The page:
40situations where the President is found guilty
of serious crimes will he or she be removed
from office before the end of the term.
Conversely, the Prime Minister is subject
to much more scrutiny and job insecurity.
45Legislatures within this model of government
are expected to question the Prime Minister
directly on a weekly basis and are able to
remove the executive any time confidence is
lost in his or her ability, character, or judgment.
50Hence, parliamentary systems are
subject to random elections that can more
easily replace an unfit leader.
Advocates of the presidential model posit
that it is more democratic because the people
55themselves choose their executive. They contend
that the fixed terms even allow for some
stability that the parliamentary organization
does not allow. Likewise, a further benefit
lies in the separation of powers subject to
60checks and balances, in which the executive
and legislative bodies are able to monitor one
another and assure that power is not centralized.
Yet, critics of the system allow that the
President's national status affords tendencies
65toward authoritarianism. Furthermore,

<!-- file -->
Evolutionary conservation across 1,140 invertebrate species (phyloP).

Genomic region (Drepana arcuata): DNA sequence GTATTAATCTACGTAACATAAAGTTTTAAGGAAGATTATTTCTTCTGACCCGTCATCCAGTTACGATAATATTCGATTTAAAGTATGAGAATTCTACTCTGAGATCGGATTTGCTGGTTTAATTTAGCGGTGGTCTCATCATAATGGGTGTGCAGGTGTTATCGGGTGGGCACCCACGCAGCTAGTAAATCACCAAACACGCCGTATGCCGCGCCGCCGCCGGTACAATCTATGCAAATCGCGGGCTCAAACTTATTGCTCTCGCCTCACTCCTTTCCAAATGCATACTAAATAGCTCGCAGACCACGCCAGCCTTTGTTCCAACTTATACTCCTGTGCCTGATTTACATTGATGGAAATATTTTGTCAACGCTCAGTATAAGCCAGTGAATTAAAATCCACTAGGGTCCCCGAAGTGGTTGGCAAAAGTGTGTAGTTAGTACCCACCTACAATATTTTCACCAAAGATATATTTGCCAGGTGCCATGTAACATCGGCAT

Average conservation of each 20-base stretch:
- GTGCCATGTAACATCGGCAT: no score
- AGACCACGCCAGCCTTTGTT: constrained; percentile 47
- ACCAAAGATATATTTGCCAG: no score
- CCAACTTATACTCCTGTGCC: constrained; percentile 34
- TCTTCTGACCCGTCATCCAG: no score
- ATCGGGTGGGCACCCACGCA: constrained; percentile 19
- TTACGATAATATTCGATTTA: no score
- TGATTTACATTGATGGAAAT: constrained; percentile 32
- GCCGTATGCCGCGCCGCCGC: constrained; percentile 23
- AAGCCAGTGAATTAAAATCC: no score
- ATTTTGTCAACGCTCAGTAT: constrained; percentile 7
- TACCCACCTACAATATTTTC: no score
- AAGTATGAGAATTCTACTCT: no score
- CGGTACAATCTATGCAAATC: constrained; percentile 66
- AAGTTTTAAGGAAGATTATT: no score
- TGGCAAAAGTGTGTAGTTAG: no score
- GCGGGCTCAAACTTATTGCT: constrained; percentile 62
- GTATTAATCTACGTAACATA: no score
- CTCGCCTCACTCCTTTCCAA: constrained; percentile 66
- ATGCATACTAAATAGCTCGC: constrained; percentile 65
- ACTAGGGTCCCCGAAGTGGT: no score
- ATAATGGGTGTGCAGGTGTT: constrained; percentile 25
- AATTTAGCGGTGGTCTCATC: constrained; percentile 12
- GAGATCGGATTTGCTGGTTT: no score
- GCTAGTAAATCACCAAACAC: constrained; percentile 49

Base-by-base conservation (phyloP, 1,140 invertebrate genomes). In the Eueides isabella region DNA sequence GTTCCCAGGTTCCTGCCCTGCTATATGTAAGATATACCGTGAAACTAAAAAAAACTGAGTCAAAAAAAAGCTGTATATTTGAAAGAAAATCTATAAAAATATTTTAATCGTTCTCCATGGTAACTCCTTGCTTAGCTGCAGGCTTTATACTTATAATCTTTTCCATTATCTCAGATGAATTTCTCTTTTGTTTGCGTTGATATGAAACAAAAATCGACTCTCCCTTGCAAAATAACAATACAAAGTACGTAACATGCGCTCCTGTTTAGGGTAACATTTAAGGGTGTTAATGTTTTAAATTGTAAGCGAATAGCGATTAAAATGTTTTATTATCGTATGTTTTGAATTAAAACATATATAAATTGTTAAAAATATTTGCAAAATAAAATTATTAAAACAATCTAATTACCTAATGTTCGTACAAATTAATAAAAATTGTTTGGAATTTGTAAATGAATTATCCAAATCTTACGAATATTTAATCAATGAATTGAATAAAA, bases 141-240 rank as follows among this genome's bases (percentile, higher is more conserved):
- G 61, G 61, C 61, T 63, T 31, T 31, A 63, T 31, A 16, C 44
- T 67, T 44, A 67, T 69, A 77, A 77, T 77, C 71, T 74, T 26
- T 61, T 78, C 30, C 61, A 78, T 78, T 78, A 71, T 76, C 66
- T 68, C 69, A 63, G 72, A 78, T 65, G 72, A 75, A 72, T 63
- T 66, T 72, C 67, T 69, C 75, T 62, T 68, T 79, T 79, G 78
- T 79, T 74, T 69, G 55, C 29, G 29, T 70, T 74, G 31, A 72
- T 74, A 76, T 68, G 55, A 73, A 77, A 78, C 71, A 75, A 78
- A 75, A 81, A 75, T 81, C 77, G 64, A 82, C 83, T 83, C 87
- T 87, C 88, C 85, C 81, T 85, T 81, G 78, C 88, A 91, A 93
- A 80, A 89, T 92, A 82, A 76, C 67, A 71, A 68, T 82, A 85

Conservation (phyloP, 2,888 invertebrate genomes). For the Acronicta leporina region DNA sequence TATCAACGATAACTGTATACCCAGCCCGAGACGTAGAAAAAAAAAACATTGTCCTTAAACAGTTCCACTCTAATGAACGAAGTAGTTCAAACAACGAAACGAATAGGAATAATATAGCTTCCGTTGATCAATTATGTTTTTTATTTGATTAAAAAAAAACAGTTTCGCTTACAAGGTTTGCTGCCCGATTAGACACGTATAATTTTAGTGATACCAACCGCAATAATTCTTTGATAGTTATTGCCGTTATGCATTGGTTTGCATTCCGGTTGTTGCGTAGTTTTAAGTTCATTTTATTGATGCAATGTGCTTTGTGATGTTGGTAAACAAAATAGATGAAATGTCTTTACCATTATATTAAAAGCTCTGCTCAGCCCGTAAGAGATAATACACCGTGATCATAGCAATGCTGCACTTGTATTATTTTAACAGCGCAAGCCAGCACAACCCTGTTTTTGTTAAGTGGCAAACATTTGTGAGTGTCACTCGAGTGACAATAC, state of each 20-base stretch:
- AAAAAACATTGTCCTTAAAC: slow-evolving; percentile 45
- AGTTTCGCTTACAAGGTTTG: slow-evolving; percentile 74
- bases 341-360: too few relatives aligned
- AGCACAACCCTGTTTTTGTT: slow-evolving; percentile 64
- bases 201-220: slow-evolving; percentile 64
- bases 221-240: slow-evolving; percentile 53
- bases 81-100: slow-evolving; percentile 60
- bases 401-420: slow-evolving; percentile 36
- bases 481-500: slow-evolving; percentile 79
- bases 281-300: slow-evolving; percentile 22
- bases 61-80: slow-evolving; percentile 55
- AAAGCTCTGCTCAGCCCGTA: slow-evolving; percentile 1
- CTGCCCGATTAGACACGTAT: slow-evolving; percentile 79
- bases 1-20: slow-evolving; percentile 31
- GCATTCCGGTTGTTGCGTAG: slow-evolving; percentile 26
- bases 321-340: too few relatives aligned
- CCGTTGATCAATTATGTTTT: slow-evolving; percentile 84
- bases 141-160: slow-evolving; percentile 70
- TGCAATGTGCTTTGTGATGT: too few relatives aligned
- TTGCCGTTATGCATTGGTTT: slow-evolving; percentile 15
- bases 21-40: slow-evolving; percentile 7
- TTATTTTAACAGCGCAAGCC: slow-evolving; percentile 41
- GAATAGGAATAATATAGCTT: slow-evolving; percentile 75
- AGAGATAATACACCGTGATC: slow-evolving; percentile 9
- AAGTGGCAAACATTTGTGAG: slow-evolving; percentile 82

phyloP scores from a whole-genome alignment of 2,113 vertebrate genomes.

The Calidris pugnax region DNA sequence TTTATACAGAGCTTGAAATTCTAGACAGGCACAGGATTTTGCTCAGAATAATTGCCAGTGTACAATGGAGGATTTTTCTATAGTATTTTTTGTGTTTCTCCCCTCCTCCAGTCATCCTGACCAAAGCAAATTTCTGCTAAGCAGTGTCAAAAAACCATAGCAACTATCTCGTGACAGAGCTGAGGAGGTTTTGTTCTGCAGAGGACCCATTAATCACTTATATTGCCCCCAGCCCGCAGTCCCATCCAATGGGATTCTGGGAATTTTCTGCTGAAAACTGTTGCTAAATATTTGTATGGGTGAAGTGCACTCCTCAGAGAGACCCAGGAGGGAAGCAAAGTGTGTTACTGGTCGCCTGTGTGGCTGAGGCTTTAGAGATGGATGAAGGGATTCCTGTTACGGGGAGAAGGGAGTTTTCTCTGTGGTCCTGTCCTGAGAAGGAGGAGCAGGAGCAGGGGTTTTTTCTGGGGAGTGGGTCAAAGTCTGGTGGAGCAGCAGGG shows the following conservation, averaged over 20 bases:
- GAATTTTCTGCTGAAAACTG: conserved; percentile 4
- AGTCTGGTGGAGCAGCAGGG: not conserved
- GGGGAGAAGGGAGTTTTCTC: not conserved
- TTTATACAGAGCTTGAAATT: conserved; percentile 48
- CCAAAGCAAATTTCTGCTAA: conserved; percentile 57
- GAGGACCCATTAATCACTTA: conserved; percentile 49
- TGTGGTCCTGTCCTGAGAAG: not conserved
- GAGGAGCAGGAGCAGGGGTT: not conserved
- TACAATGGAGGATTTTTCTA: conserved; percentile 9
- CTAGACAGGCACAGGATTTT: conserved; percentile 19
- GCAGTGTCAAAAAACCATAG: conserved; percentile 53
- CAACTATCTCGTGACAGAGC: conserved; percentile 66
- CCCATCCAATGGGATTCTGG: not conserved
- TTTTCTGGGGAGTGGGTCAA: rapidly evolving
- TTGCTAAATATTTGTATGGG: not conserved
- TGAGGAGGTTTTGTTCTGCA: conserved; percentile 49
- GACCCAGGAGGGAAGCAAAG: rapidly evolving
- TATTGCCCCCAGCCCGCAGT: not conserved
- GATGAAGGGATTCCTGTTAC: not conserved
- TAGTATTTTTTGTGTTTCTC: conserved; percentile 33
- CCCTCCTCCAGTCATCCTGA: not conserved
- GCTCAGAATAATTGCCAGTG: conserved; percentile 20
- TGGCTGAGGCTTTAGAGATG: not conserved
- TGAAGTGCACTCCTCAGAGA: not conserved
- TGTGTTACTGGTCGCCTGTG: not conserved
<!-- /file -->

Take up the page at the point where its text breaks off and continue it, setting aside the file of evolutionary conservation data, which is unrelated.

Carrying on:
as a rule, deadlocks or stalemates are much
more common within a system that often has
executive and legislative bodies under the
control of different parties. Cynics therefore
70suggest that the presidential model is privy
to discord and inefficiency—not to mention,
presidents are difficult to remove when
thought to be unfit.
Those in favor of the parliamentary model
75believe that the fused government allows for
unity and harmony that is all but alien within
the former. Not only is it faster and easier to
pass legislation, but more often than not, the
government operates more cooperatively.
80Since it is very unlikely that the ruling party
will choose a Prime Minister from another
party, the executive and legislative bodies are
almost always working in accord. Moreover,